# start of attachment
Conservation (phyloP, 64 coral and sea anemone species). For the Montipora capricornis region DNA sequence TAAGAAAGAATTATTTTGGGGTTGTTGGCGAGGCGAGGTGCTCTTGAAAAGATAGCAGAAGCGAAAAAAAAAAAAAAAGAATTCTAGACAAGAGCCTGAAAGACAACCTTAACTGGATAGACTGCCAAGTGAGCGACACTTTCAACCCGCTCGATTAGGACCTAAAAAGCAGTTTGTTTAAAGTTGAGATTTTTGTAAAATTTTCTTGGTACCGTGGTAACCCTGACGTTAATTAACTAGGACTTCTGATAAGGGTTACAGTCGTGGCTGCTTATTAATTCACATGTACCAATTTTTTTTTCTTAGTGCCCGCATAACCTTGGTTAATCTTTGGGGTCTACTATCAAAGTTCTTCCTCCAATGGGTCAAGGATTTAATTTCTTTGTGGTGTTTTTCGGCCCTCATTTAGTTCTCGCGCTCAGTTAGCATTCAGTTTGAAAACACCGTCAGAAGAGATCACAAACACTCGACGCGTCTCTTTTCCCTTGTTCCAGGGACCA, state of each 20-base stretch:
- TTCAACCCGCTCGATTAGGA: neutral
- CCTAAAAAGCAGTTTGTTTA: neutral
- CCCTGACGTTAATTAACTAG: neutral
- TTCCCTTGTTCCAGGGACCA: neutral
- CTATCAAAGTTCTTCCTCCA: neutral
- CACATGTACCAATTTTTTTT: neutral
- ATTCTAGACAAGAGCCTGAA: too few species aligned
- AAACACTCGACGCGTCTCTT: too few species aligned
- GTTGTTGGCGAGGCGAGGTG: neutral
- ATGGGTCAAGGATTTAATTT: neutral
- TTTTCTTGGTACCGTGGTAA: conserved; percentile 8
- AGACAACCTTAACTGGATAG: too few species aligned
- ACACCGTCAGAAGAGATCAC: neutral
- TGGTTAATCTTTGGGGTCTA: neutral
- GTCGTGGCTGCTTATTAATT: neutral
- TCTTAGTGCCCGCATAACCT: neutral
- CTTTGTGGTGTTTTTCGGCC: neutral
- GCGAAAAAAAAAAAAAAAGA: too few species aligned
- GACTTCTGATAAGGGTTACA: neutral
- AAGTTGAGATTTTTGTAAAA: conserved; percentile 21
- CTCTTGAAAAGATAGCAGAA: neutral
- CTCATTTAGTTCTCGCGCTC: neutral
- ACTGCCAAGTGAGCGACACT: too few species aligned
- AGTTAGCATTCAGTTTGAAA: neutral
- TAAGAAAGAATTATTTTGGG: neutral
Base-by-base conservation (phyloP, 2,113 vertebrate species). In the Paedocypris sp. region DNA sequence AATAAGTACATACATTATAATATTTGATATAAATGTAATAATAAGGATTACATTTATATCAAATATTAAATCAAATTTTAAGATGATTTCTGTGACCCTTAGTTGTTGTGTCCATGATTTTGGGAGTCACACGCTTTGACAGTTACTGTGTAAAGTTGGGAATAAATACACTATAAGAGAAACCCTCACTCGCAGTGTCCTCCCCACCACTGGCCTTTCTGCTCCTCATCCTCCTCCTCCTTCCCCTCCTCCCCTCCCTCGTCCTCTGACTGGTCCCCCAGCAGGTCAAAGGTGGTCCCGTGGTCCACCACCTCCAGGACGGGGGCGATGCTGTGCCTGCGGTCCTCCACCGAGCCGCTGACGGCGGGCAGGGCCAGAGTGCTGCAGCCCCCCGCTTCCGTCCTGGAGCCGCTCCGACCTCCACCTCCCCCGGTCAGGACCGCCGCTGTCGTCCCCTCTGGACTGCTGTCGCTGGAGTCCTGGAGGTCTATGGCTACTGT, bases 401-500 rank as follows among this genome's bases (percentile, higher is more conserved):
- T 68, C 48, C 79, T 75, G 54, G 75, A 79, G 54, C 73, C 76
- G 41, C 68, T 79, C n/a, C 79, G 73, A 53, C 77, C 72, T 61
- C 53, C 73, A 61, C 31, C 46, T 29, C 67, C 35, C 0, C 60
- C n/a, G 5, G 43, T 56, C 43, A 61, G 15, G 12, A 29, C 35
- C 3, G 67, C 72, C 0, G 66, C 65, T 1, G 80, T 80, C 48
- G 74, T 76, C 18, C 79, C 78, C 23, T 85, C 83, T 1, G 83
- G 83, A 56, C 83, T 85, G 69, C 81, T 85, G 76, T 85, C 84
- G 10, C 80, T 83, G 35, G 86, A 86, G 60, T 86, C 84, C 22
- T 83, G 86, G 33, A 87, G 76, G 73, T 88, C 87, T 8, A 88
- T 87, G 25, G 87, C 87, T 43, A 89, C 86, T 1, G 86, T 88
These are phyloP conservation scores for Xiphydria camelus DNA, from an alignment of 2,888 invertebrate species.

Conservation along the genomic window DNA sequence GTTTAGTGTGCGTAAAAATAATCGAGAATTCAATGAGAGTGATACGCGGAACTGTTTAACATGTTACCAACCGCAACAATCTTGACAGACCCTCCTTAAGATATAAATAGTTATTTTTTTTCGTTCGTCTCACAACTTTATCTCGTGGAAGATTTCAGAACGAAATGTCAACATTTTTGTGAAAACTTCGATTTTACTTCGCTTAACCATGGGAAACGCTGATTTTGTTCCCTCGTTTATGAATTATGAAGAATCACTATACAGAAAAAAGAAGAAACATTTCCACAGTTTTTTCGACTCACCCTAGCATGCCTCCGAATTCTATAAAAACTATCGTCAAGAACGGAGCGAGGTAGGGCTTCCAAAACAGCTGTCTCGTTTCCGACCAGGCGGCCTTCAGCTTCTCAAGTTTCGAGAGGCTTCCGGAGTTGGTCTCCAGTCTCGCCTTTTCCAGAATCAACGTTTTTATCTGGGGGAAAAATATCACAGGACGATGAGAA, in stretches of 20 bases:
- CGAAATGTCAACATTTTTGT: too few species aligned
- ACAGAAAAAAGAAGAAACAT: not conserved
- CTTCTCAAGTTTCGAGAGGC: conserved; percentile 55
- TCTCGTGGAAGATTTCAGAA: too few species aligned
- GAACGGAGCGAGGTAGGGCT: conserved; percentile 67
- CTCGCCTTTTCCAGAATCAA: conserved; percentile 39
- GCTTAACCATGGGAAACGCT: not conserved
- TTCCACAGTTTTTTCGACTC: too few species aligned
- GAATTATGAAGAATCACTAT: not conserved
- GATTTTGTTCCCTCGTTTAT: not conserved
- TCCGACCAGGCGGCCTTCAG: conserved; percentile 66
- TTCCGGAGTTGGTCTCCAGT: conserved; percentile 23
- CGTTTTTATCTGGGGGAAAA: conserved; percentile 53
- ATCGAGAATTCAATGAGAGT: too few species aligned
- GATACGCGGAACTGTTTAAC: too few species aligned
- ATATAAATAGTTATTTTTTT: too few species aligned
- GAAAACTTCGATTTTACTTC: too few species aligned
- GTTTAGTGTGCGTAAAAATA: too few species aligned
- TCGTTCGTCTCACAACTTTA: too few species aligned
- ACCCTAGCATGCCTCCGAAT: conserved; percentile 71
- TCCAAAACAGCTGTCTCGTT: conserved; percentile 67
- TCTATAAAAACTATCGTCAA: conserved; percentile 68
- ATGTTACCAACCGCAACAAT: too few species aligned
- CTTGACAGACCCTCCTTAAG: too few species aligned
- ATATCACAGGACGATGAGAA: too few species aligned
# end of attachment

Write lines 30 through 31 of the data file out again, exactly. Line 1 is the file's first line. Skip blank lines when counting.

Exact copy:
- C 53, C 73, A 61, C 31, C 46, T 29, C 67, C 35, C 0, C 60
- C n/a, G 5, G 43, T 56, C 43, A 61, G 15, G 12, A 29, C 35